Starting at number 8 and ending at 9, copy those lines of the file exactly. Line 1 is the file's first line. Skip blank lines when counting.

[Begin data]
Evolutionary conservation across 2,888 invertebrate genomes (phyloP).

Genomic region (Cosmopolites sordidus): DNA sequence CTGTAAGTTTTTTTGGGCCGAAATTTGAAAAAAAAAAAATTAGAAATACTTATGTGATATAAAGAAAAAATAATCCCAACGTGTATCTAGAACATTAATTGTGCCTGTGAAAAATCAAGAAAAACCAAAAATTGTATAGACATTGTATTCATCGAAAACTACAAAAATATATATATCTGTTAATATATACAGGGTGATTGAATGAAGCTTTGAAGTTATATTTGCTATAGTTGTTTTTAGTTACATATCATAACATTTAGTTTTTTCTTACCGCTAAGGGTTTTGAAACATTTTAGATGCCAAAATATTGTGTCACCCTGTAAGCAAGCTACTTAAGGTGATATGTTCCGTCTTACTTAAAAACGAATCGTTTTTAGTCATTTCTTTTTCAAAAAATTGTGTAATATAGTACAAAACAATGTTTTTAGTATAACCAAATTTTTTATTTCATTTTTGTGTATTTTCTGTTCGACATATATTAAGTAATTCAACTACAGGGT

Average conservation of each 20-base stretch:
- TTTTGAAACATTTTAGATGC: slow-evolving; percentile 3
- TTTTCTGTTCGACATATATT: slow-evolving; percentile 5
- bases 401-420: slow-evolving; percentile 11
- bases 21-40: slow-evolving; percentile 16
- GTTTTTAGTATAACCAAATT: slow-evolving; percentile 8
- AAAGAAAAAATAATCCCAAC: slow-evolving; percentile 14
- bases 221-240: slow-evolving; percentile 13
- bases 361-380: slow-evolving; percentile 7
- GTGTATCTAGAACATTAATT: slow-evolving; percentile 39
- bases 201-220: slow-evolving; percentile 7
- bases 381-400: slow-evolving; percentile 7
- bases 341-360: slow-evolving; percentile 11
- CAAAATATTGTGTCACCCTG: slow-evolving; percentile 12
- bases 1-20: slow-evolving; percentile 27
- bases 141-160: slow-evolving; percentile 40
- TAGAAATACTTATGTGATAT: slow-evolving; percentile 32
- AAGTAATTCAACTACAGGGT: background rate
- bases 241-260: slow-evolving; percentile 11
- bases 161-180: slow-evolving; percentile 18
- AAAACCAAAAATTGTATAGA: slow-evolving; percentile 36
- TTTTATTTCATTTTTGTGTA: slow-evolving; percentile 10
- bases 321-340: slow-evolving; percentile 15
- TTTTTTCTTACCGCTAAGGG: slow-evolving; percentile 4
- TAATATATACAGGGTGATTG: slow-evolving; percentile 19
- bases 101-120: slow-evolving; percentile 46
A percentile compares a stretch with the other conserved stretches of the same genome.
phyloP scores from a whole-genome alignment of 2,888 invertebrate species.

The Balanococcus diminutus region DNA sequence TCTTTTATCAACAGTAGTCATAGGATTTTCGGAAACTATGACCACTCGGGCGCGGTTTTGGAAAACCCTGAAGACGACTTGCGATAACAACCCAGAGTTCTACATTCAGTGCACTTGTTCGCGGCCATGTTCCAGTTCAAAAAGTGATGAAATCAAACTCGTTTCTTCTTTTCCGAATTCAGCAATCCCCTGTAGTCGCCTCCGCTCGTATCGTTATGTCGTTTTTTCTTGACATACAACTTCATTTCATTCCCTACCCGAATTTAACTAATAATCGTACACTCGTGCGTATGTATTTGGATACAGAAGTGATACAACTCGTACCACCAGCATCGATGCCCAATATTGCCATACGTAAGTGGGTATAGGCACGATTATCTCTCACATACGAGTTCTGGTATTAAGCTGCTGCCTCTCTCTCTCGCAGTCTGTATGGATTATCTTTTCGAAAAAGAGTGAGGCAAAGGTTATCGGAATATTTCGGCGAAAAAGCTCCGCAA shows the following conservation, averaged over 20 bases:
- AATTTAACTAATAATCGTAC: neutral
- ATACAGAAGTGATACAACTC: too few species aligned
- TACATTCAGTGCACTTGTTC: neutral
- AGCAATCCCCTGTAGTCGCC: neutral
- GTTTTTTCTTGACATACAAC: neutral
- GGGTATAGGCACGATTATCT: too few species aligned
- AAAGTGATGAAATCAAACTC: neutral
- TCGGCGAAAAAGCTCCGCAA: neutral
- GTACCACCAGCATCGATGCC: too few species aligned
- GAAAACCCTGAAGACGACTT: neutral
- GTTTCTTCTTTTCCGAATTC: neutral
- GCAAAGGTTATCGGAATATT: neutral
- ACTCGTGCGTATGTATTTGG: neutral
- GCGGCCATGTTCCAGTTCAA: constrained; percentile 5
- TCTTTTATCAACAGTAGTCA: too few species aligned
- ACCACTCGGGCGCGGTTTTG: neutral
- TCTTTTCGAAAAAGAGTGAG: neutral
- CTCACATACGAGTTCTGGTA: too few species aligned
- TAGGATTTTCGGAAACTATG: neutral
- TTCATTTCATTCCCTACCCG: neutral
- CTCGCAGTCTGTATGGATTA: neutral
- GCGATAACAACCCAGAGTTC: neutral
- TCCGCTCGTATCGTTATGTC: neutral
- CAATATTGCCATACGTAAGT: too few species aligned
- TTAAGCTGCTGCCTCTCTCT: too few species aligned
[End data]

- GTTTTTAGTATAACCAAATT: slow-evolving; percentile 8
- AAAGAAAAAATAATCCCAAC: slow-evolving; percentile 14